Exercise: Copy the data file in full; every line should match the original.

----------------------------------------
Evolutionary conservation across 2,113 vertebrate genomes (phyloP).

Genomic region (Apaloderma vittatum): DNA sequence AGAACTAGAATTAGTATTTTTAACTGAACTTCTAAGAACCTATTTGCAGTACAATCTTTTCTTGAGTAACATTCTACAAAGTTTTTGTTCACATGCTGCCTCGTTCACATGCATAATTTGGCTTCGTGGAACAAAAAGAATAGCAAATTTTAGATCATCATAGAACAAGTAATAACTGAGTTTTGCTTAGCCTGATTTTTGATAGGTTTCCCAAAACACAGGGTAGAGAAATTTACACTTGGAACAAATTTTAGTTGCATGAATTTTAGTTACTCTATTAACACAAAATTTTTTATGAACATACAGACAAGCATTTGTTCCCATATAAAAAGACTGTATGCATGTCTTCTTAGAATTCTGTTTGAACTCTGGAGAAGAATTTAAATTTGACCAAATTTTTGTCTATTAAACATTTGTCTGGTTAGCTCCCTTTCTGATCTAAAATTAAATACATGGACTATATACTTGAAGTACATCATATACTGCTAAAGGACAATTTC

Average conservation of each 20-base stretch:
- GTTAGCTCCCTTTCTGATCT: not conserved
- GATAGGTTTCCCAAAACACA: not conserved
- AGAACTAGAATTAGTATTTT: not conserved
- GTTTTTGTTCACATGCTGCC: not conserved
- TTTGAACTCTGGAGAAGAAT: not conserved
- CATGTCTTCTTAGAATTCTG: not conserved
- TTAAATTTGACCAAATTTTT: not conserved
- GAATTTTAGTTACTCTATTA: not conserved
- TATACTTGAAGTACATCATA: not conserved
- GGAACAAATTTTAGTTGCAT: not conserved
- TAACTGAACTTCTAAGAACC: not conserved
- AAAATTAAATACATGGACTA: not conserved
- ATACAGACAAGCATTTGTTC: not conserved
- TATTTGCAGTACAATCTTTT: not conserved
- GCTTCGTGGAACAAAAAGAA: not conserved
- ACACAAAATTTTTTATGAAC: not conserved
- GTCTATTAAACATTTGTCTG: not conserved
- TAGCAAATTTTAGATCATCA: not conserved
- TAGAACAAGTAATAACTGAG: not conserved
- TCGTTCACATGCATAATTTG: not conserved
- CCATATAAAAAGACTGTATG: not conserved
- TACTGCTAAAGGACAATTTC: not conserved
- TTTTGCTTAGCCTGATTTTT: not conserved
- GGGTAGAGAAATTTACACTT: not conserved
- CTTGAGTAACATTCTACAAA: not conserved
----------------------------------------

Evolutionary conservation across 2,113 vertebrate genomes (phyloP).

Genomic region (Apaloderma vittatum): DNA sequence AGAACTAGAATTAGTATTTTTAACTGAACTTCTAAGAACCTATTTGCAGTACAATCTTTTCTTGAGTAACATTCTACAAAGTTTTTGTTCACATGCTGCCTCGTTCACATGCATAATTTGGCTTCGTGGAACAAAAAGAATAGCAAATTTTAGATCATCATAGAACAAGTAATAACTGAGTTTTGCTTAGCCTGATTTTTGATAGGTTTCCCAAAACACAGGGTAGAGAAATTTACACTTGGAACAAATTTTAGTTGCATGAATTTTAGTTACTCTATTAACACAAAATTTTTTATGAACATACAGACAAGCATTTGTTCCCATATAAAAAGACTGTATGCATGTCTTCTTAGAATTCTGTTTGAACTCTGGAGAAGAATTTAAATTTGACCAAATTTTTGTCTATTAAACATTTGTCTGGTTAGCTCCCTTTCTGATCTAAAATTAAATACATGGACTATATACTTGAAGTACATCATATACTGCTAAAGGACAATTTC

Average conservation of each 20-base stretch:
- GTTAGCTCCCTTTCTGATCT: not conserved
- GATAGGTTTCCCAAAACACA: not conserved
- AGAACTAGAATTAGTATTTT: not conserved
- GTTTTTGTTCACATGCTGCC: not conserved
- TTTGAACTCTGGAGAAGAAT: not conserved
- CATGTCTTCTTAGAATTCTG: not conserved
- TTAAATTTGACCAAATTTTT: not conserved
- GAATTTTAGTTACTCTATTA: not conserved
- TATACTTGAAGTACATCATA: not conserved
- GGAACAAATTTTAGTTGCAT: not conserved
- TAACTGAACTTCTAAGAACC: not conserved
- AAAATTAAATACATGGACTA: not conserved
- ATACAGACAAGCATTTGTTC: not conserved
- TATTTGCAGTACAATCTTTT: not conserved
- GCTTCGTGGAACAAAAAGAA: not conserved
- ACACAAAATTTTTTATGAAC: not conserved
- GTCTATTAAACATTTGTCTG: not conserved
- TAGCAAATTTTAGATCATCA: not conserved
- TAGAACAAGTAATAACTGAG: not conserved
- TCGTTCACATGCATAATTTG: not conserved
- CCATATAAAAAGACTGTATG: not conserved
- TACTGCTAAAGGACAATTTC: not conserved
- TTTTGCTTAGCCTGATTTTT: not conserved
- GGGTAGAGAAATTTACACTT: not conserved
- CTTGAGTAACATTCTACAAA: not conserved